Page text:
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Master weavers say that color is personal and emotional. Unlike painters who blend colors, weavers employ color blocks, using their vibrant shades in a strong, bold way. For this and many other reasons, color is paramount to the piece and has the ability to "make or break" an end-product. In New Mexico, natural dye processes date back millennia, playing an integral role in our heritage. Dyes are extracted from native flowers, leaves, roots, wood, and earth. Since organic material is not consistent, this process less than an exact science. However, as with great chefs who combine quality ingredients to create flavorful dishes, you can begin by following this recipe and then make amendments that suit your palate.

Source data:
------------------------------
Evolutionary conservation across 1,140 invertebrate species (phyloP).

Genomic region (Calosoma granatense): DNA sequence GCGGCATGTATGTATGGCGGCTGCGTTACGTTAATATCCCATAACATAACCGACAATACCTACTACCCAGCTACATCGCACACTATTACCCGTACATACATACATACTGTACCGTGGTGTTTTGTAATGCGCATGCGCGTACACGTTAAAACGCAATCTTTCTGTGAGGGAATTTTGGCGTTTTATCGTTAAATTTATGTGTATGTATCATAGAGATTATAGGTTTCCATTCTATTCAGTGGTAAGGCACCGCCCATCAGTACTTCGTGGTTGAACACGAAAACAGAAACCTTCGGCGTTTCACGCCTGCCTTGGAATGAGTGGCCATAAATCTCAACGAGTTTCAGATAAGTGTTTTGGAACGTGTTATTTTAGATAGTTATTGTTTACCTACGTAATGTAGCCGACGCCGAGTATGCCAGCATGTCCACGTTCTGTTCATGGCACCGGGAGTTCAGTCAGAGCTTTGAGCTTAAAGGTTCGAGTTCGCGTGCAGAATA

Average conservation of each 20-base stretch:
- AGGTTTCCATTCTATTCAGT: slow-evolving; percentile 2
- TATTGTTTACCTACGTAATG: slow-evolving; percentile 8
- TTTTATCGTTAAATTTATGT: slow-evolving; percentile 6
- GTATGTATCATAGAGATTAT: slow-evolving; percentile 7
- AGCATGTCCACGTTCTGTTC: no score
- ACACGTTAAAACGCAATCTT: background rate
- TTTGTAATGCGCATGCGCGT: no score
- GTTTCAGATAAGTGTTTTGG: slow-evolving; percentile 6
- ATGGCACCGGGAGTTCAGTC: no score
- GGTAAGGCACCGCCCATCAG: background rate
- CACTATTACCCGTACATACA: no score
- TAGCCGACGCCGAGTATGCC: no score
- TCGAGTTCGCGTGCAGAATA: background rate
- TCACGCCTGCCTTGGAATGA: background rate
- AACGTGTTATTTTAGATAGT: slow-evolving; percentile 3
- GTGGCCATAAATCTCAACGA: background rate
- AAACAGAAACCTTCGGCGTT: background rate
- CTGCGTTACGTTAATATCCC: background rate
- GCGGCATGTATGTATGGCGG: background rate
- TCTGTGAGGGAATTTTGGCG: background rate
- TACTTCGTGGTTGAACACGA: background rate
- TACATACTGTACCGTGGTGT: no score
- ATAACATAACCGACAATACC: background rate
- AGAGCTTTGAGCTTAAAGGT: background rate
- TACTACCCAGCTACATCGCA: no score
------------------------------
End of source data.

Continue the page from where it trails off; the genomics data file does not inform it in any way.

The process starts with mordanting the yarn – combining water-soluble chemicals, usually metallic salts, that bond dye and fiber together to set the color in the wool.
4 ounces (113 g) wool yarn
8 percent (1 1/2 teaspoons) alum to weight of yarn
7 percent (1 1/2 teaspoons) cream of tartar to weight of yarn
Once the mordant process is complete, continue the dye process: